Shami shows why Dhoni, Kohli never gave up on him

  • Somshuvra Laha, Hindustan Times, North Sound (Antigua)
  • Updated: Jul 24, 2016 15:23 IST
Almost 16 months after he played his last international game and also lost a fair bit in IPL remuneration, Shami showed why MS Dhoni insisted on him in the World Twenty20 squad. (AP)

Mohammed Shami’s is a curious case where a pacer was in the news for not playing. He carried a left knee injury to take 17 wickets in the World Cup last year before mysteriously vanishing from the scene. He had a successful surgery but there was another prolonged period of silence till Shami was included in the list of probables for a preparatory camp ahead of the South Africa series in September in 2015. He didn’t make the cut.


Next came the tour of Australia where he travelled with the team for a few days before being ruled out again due to a Grade 2 hamstring injury to his left leg. Shami hadn’t played a competitive match since the World Cup but still the team management named him in the squads for the Asia Cup and World Twenty20 earlier this year. He didn’t play a single match. 


Almost 16 months after he played his last international game and also lost a fair bit in IPL remuneration, Shami showed why MS Dhoni insisted on him in the World Twenty20 squad. Virat Kohli too didn’t think twice to include him in the team and on Saturday, Shami vindicated his captain’s trust in him by running through the West Indies top order and set up a decisive lead for India.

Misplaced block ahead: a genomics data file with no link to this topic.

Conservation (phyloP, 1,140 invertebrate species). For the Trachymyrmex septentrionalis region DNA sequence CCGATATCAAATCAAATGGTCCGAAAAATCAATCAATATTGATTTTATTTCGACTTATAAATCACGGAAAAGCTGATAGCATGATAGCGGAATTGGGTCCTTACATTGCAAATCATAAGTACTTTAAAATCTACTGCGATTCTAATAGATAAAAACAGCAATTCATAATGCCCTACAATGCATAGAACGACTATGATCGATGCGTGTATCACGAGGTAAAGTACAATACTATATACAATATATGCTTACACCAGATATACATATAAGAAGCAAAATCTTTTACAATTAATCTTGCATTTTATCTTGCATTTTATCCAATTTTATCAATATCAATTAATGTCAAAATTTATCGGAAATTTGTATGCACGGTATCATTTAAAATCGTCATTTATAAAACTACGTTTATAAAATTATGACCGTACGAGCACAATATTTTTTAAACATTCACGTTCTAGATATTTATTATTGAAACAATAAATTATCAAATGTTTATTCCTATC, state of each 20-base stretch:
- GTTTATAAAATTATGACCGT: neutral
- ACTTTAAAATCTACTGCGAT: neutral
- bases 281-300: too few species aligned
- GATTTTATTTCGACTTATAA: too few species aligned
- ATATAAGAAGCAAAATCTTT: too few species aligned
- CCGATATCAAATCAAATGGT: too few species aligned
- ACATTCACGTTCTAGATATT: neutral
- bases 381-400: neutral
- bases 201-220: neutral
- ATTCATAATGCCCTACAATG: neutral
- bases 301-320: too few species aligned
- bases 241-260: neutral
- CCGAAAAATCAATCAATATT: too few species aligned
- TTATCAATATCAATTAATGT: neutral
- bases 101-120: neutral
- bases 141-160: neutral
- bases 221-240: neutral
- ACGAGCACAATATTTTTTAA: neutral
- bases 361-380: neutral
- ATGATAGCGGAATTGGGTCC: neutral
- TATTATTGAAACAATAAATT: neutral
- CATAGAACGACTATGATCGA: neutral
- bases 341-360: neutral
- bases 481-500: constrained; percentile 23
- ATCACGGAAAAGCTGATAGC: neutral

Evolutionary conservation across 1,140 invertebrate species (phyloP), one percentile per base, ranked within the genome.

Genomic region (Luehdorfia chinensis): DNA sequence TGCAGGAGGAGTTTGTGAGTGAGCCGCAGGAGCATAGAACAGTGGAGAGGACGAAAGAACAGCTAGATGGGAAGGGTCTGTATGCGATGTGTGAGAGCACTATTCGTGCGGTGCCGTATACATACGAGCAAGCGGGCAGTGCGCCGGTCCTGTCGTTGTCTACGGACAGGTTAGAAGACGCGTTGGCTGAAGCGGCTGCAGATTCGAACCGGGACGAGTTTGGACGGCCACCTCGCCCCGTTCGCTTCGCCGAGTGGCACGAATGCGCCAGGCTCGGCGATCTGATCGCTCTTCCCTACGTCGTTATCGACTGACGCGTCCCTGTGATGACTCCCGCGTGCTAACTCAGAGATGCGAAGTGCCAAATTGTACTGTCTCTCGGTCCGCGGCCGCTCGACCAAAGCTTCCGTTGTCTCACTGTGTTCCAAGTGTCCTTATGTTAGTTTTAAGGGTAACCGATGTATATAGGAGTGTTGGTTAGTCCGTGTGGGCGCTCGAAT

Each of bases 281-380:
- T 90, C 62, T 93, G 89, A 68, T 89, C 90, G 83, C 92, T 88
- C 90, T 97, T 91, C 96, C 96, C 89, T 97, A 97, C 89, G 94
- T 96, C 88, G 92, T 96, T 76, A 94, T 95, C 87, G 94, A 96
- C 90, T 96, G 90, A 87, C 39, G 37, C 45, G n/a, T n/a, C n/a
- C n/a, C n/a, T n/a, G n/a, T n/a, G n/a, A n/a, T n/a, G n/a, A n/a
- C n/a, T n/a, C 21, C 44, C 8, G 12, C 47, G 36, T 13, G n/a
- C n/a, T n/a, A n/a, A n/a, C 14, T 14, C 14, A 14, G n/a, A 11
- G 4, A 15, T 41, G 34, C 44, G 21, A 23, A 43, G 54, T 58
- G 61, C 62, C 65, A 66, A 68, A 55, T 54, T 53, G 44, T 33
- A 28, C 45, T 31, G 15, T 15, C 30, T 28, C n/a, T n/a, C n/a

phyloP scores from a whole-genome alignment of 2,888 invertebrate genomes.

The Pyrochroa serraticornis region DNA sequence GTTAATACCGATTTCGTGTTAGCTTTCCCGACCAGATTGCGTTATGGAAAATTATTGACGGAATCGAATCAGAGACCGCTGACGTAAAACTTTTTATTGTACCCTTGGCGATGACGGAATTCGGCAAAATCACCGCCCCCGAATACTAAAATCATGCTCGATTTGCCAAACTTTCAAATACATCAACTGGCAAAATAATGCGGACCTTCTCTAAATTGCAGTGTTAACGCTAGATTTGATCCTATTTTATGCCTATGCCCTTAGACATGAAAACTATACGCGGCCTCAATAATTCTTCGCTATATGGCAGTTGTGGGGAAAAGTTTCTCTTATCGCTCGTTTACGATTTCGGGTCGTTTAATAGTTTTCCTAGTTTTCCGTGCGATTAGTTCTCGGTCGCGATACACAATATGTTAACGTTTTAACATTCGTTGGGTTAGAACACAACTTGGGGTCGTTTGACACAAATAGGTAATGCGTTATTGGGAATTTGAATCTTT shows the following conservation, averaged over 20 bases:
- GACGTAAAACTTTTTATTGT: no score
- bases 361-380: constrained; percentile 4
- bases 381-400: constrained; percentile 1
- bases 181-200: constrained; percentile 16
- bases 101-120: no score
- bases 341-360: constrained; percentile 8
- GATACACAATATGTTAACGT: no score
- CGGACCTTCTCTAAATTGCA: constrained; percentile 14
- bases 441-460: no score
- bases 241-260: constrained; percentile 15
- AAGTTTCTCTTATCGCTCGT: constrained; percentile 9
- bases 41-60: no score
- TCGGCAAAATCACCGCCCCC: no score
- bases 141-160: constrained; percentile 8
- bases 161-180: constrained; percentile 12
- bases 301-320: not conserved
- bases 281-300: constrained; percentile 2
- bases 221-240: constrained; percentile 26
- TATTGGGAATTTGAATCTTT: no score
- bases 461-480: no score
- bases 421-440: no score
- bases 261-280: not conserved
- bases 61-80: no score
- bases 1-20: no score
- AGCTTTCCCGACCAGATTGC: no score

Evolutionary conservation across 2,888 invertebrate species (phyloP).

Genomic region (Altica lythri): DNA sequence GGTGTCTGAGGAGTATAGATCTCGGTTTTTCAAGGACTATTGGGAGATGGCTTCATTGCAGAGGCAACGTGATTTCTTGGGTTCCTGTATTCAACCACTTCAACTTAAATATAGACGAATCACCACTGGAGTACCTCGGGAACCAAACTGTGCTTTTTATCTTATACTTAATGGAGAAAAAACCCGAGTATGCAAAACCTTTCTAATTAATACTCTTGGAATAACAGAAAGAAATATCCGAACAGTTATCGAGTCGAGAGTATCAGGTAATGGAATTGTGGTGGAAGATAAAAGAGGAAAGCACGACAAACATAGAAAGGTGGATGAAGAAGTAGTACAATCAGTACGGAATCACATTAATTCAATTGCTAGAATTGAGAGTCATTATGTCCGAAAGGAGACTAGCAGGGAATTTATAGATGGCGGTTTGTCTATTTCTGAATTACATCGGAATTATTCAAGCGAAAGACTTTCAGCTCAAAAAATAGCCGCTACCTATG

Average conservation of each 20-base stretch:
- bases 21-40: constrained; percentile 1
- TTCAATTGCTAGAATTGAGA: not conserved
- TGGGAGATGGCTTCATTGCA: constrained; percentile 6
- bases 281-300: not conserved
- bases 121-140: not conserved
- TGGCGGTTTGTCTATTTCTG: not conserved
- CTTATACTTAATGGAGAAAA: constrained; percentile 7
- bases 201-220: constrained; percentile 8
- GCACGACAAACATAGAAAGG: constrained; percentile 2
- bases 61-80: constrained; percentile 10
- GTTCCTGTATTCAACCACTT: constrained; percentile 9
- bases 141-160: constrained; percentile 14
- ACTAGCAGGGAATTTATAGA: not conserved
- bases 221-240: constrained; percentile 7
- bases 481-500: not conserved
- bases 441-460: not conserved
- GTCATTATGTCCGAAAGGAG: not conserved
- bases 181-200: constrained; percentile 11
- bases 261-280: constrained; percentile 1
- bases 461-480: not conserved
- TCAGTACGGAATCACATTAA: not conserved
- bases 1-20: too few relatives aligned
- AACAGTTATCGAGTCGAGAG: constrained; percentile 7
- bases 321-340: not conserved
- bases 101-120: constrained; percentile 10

For long, Shami had the reputation of a pacer who could be bowled any time of the day. He is as enterprising with the old ball as he is with the new one. Much to consternation of opponents, he varies his lengths regularly to keep batsmen in two minds whether they should go on the front foot or stay back. But the short ball, as seen on Saturday, makes Shami an even more threatening bowler. In fact, all his four wickets came off deliveries just back of the length that produced enough bounce to startle batsmen. 


Shami’s exploits couldn’t have been possible without the pressure applied by the other bowlers. Out of the 90.2 overs bowled by India, 28 were maidens. And though most of those came because West Indies didn’t want to attack, it burdened them even more. India, on their part, didn’t take the situation for granted and kept pushing for breakthroughs. “We were not concerned about the runs. We didn’t look at our first innings score as 566 but as 350 runs because we wanted to get them out as early as possible. That way it makes things better for us in the second innings,” said Umesh Yadav after close of play. 


“We decided all of this from beforehand as there wasn’t anything in the pitch for fast bowlers. The wind was also affecting our bowling, moving the ball a bit more and sometimes it was not reversing as well. On such wickets a lot of hard work is needed and you need to hold even half chances. So the plan was bowl in proper areas as much as we can and bowl maiden overs. And make the batsman play bad shots,” he said. 


Shami turned out to be an expert in that on a wearing Antigua pitch that still has good bounce. He bowled 20 overs in three spells but the third, reading 7-2-14-3 changed the complexion of the game. Shami’s figures against each of the batsmen he dismissed also speaks of his complete domination. Opener Rajendra Chandrika didn’t score off the seven deliveries from Shami. Darren Bravo was out first ball. Marlon Samuels scored just one run off 16 balls while Jermaine Blackwood scored none off the four Shami bowled at him. That’s a staggering statistic. 


His fitness, after the long turmoil he had to endure, too was assuring. “He is fit now and doesn’t need to be told where to bowl. Shami is a smart bowler and has in-swing, out-swing and a good bouncer. He is a complete bowler and I don’t think there is a need to even compliment him,” said Yadav.

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